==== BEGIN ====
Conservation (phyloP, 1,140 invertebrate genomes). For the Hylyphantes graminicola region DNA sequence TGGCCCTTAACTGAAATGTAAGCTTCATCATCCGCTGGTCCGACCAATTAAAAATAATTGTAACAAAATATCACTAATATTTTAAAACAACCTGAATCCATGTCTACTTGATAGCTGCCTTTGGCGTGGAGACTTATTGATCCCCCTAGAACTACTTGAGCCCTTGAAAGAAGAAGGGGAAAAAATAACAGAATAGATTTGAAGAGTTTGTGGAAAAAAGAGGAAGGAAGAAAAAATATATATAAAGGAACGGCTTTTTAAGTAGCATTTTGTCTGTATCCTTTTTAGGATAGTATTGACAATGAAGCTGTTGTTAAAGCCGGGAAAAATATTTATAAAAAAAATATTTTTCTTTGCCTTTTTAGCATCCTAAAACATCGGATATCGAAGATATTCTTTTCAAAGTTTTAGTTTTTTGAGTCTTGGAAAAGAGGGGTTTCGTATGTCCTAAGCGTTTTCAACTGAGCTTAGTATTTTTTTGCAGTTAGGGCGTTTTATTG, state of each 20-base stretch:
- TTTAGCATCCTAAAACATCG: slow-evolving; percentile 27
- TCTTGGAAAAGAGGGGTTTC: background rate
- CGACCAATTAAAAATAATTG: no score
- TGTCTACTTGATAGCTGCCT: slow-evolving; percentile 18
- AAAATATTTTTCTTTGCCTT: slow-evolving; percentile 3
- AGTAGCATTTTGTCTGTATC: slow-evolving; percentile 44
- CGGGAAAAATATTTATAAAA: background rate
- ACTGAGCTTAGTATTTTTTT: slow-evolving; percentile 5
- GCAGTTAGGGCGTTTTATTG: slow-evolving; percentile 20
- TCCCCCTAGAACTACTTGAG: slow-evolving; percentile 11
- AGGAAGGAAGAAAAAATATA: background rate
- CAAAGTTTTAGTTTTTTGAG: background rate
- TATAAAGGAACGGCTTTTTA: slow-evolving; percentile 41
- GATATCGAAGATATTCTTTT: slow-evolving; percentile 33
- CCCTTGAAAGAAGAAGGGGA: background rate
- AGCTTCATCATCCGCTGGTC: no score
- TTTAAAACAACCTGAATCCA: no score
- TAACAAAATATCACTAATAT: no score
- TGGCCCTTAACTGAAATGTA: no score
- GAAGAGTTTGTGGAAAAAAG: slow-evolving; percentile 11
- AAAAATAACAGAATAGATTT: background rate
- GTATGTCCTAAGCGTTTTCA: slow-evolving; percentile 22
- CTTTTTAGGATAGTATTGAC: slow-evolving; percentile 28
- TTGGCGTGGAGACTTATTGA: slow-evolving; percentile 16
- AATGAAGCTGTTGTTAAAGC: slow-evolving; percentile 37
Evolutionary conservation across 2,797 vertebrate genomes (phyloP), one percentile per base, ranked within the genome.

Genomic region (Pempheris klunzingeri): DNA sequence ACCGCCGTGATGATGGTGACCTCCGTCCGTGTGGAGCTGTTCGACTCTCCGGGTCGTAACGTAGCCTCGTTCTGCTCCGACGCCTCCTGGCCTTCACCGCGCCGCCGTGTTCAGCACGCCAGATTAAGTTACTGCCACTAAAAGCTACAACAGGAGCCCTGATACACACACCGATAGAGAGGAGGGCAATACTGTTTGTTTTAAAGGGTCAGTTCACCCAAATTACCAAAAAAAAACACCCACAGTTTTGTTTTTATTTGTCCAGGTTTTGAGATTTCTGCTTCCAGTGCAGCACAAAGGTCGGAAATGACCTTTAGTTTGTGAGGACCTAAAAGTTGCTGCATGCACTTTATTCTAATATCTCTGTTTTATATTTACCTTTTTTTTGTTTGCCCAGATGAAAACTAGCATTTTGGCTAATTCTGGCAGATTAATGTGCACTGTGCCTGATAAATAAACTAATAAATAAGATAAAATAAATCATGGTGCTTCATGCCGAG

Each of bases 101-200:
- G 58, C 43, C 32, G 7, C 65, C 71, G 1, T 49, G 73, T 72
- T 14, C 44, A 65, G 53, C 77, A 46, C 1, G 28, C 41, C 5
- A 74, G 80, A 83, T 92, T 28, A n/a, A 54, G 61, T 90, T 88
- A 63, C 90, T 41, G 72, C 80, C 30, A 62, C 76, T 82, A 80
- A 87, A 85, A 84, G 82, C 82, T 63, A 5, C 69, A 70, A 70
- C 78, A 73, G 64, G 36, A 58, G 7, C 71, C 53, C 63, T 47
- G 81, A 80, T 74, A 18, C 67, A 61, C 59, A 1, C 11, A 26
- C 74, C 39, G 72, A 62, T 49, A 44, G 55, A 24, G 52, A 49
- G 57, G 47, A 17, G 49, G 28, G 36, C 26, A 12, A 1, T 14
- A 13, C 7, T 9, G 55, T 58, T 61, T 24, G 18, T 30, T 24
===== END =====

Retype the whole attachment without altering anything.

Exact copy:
Conservation (phyloP, 1,140 invertebrate genomes). For the Hylyphantes graminicola region DNA sequence TGGCCCTTAACTGAAATGTAAGCTTCATCATCCGCTGGTCCGACCAATTAAAAATAATTGTAACAAAATATCACTAATATTTTAAAACAACCTGAATCCATGTCTACTTGATAGCTGCCTTTGGCGTGGAGACTTATTGATCCCCCTAGAACTACTTGAGCCCTTGAAAGAAGAAGGGGAAAAAATAACAGAATAGATTTGAAGAGTTTGTGGAAAAAAGAGGAAGGAAGAAAAAATATATATAAAGGAACGGCTTTTTAAGTAGCATTTTGTCTGTATCCTTTTTAGGATAGTATTGACAATGAAGCTGTTGTTAAAGCCGGGAAAAATATTTATAAAAAAAATATTTTTCTTTGCCTTTTTAGCATCCTAAAACATCGGATATCGAAGATATTCTTTTCAAAGTTTTAGTTTTTTGAGTCTTGGAAAAGAGGGGTTTCGTATGTCCTAAGCGTTTTCAACTGAGCTTAGTATTTTTTTGCAGTTAGGGCGTTTTATTG, state of each 20-base stretch:
- TTTAGCATCCTAAAACATCG: slow-evolving; percentile 27
- TCTTGGAAAAGAGGGGTTTC: background rate
- CGACCAATTAAAAATAATTG: no score
- TGTCTACTTGATAGCTGCCT: slow-evolving; percentile 18
- AAAATATTTTTCTTTGCCTT: slow-evolving; percentile 3
- AGTAGCATTTTGTCTGTATC: slow-evolving; percentile 44
- CGGGAAAAATATTTATAAAA: background rate
- ACTGAGCTTAGTATTTTTTT: slow-evolving; percentile 5
- GCAGTTAGGGCGTTTTATTG: slow-evolving; percentile 20
- TCCCCCTAGAACTACTTGAG: slow-evolving; percentile 11
- AGGAAGGAAGAAAAAATATA: background rate
- CAAAGTTTTAGTTTTTTGAG: background rate
- TATAAAGGAACGGCTTTTTA: slow-evolving; percentile 41
- GATATCGAAGATATTCTTTT: slow-evolving; percentile 33
- CCCTTGAAAGAAGAAGGGGA: background rate
- AGCTTCATCATCCGCTGGTC: no score
- TTTAAAACAACCTGAATCCA: no score
- TAACAAAATATCACTAATAT: no score
- TGGCCCTTAACTGAAATGTA: no score
- GAAGAGTTTGTGGAAAAAAG: slow-evolving; percentile 11
- AAAAATAACAGAATAGATTT: background rate
- GTATGTCCTAAGCGTTTTCA: slow-evolving; percentile 22
- CTTTTTAGGATAGTATTGAC: slow-evolving; percentile 28
- TTGGCGTGGAGACTTATTGA: slow-evolving; percentile 16
- AATGAAGCTGTTGTTAAAGC: slow-evolving; percentile 37
Evolutionary conservation across 2,797 vertebrate genomes (phyloP), one percentile per base, ranked within the genome.

Genomic region (Pempheris klunzingeri): DNA sequence ACCGCCGTGATGATGGTGACCTCCGTCCGTGTGGAGCTGTTCGACTCTCCGGGTCGTAACGTAGCCTCGTTCTGCTCCGACGCCTCCTGGCCTTCACCGCGCCGCCGTGTTCAGCACGCCAGATTAAGTTACTGCCACTAAAAGCTACAACAGGAGCCCTGATACACACACCGATAGAGAGGAGGGCAATACTGTTTGTTTTAAAGGGTCAGTTCACCCAAATTACCAAAAAAAAACACCCACAGTTTTGTTTTTATTTGTCCAGGTTTTGAGATTTCTGCTTCCAGTGCAGCACAAAGGTCGGAAATGACCTTTAGTTTGTGAGGACCTAAAAGTTGCTGCATGCACTTTATTCTAATATCTCTGTTTTATATTTACCTTTTTTTTGTTTGCCCAGATGAAAACTAGCATTTTGGCTAATTCTGGCAGATTAATGTGCACTGTGCCTGATAAATAAACTAATAAATAAGATAAAATAAATCATGGTGCTTCATGCCGAG

Each of bases 101-200:
- G 58, C 43, C 32, G 7, C 65, C 71, G 1, T 49, G 73, T 72
- T 14, C 44, A 65, G 53, C 77, A 46, C 1, G 28, C 41, C 5
- A 74, G 80, A 83, T 92, T 28, A n/a, A 54, G 61, T 90, T 88
- A 63, C 90, T 41, G 72, C 80, C 30, A 62, C 76, T 82, A 80
- A 87, A 85, A 84, G 82, C 82, T 63, A 5, C 69, A 70, A 70
- C 78, A 73, G 64, G 36, A 58, G 7, C 71, C 53, C 63, T 47
- G 81, A 80, T 74, A 18, C 67, A 61, C 59, A 1, C 11, A 26
- C 74, C 39, G 72, A 62, T 49, A 44, G 55, A 24, G 52, A 49
- G 57, G 47, A 17, G 49, G 28, G 36, C 26, A 12, A 1, T 14
- A 13, C 7, T 9, G 55, T 58, T 61, T 24, G 18, T 30, T 24